Samsung's Q3 profit is likely to plunge by more than a third as the Korean tech giant is facing massive costs from the sales halt of its flagship Note 7 smartphone and the damage the crisis has done to its image.
Samsung shares suffered another bout of selling on Wednesday afterthe Korean company had announced it would scrap the troubled flagship Galaxy Note 7, sending its share price down 10 percent so far this week.
The sell-off further accelerated on the news that the tech giant slashed its third-quarter profit estimate by 33.3 percent, citing fallout from the Note 7 crisis - commonly referred to as Batterygate.
In a note to investors Wednesday, Samsung filed a revised operating profit estimate of 5.2 trillion won ($4.6 billion, 4.1 billion euros), compared to the 7.8 trillion won it announced just last week. The company also slashed its sales estimate for the quarter by four percent to 47 trillion won from 49 trillion won.
The revised earnings estimate came after the firm announced Tuesday it was scrapping production of the Note 7, halting future global sales and advising all customers to cease using the device immediately.
In September, Samsung launched a global recall of 2.5 million Galaxy Note 7 smartphones after reports that several devices exploded or caught fire. It said a subtle manufacturing error in the batteries made the phones prone to catch fire, and offered to replace the devices. Some replacement phones, however, also started to combust.
The world's top-selling smartphone company is now awaiting the results of probes by US and Korean safety regulators. But some analysts believe Samsung may have to scrap the Note 7 altogether and move on to successor models to limit the financial and reputational damage.
"In the worst case scenario, the US could conclude the product is fundamentally flawed and ban sales of the device," Song Myung-sub, an analyst at HI Investment Securities, told the news agency Reuters.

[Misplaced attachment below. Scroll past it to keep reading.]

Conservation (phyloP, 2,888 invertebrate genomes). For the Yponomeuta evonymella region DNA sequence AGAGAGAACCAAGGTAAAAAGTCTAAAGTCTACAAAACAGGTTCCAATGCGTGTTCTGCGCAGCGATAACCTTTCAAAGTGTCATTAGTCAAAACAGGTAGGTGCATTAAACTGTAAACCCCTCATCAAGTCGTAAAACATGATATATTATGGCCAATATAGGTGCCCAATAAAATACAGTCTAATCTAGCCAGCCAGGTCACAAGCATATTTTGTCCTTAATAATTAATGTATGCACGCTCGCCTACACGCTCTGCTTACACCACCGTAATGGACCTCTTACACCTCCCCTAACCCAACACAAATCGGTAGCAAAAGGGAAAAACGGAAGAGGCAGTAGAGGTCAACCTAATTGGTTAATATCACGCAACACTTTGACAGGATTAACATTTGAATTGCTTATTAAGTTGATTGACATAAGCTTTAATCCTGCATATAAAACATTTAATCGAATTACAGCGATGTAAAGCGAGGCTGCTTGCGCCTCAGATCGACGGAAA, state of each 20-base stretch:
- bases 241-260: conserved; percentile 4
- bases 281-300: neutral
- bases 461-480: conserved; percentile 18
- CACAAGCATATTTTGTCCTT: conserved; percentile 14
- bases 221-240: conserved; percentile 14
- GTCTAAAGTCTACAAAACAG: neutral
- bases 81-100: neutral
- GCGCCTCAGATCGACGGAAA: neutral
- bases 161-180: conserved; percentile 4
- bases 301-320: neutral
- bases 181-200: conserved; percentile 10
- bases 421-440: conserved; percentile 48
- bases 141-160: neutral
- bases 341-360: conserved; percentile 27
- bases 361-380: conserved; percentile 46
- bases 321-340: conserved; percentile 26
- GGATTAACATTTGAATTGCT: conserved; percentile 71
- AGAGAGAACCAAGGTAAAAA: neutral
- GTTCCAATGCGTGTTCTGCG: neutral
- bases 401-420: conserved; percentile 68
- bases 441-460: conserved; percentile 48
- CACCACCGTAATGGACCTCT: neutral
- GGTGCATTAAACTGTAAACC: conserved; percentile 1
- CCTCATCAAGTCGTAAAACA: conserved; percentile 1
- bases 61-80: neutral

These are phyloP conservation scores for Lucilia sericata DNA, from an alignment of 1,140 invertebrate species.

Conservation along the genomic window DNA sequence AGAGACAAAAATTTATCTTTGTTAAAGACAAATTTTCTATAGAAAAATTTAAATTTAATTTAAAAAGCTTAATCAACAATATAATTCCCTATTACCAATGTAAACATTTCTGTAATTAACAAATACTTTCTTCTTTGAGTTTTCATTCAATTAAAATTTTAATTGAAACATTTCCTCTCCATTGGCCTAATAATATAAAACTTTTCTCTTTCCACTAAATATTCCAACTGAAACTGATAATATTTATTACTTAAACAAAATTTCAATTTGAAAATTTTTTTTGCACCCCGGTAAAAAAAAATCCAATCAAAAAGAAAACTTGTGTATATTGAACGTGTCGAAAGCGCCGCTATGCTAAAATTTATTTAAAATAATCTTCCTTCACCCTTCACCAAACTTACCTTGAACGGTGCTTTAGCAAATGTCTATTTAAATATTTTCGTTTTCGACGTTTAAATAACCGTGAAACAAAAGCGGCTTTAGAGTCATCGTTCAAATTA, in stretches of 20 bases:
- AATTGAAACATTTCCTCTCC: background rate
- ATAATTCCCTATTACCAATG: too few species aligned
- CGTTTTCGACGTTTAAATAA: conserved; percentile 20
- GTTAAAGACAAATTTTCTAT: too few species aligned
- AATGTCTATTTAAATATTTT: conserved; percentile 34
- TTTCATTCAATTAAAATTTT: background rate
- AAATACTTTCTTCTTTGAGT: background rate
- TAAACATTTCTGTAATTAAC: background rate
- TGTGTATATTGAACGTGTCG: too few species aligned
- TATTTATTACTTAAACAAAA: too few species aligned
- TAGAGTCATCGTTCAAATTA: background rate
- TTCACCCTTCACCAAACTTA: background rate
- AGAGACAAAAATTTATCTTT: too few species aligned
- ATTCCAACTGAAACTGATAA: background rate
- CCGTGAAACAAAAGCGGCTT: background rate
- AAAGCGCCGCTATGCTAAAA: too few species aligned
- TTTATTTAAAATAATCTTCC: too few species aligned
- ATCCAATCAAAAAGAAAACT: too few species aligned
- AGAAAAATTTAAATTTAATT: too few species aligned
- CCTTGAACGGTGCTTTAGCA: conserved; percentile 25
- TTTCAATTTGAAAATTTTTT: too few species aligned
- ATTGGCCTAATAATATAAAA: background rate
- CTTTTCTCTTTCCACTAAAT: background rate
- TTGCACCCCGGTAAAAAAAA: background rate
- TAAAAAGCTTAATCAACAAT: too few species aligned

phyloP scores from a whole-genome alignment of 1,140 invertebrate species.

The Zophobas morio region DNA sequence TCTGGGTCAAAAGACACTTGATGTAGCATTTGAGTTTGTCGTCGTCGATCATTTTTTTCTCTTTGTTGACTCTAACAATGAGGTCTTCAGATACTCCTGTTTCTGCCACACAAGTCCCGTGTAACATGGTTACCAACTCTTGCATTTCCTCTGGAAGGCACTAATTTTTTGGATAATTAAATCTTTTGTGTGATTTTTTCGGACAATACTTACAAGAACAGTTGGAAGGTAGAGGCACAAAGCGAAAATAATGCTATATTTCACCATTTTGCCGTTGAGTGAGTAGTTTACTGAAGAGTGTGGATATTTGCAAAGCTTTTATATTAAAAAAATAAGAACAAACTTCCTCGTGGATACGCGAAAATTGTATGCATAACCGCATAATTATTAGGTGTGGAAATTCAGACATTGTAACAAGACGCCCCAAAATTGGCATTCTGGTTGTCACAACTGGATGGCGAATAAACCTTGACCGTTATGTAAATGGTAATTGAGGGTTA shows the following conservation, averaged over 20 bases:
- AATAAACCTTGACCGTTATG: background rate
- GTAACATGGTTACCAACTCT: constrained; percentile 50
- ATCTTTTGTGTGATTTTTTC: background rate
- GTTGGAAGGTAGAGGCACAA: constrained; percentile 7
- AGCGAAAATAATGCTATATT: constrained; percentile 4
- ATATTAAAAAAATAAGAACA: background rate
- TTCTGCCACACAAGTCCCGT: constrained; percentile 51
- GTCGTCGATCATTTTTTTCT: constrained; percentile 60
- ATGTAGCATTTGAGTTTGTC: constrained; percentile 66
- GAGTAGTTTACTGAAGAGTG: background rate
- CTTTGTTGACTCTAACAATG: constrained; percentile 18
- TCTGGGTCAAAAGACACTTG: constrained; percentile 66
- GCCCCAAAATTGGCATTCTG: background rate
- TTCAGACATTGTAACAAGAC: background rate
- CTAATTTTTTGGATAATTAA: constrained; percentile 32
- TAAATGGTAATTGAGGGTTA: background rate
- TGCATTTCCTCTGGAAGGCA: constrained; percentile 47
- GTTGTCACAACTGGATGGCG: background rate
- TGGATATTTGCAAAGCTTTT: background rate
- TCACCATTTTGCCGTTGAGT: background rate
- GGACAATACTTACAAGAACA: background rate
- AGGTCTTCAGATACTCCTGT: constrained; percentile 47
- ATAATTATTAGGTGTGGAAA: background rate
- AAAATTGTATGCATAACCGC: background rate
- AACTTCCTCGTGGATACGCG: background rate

Industry analysts have estimated that this would translate into lost sales of up to 19 million phones that the firm was expected to generate during the Note 7's product cycle - equating to nearly $17 billion in lost revenue. Samsung initially thought it would lose $5 billion in missed sales and recall costs under the assumption that it resumed sales in the fourth quarter.
Samsung received 92 reports of batteries overheating in the US, including 26 reports of burns and 55 reports of property damage. At least two consumers want to take the comapny to US courts, claiming compensation.
Edward Syder, managing director of Charter Equity Research, thinks that the crisis has "probably killed the Note 7 brand name."
"By the time they fix the problem they have to go through recertification and requalification, and by the time that happens, they're going up against the [Galaxy] S8 launch," he told Reuters.
Regaining consumer trust
Samsung is reported to launch its next high-end smartphone, the Galaxy S8, in late winter or early spring. Jan Dawson, a tech industry analyst with Jackdaw Research, thinks the new gadget is crucial for Samsung to win back consumers' trust.
"They have that time to come up with a convincing story and a set of actions that will reassure customers that when they buy an S8, it's going to be safe," Dawson told the news agency AP.
And SK Securities analyst Kim Young Woo told the same news agency that the company might chose to accelerate the launch of the S8 to make up for abandoning the Note 7. But it could not afford to start from scratch, and needed to find the cause of the overheating, he added.
Samsung sold more than 77 million phones in the second quarter of 2016. But in the prized US market it was lagging behind Apple, whose iPhone models are more popular, according to industry data.
IDC analyst Ryan Reith said Batterygate was a "big setback" for the company but wouldn't do a lot of damage to its overall share of the market. But he warned that Samsungs profit would continue to suffer because it would need to offer substantial discounts and other promotions to boost sales of its models in future.
uhe/jd (AP, Reuters, AFP)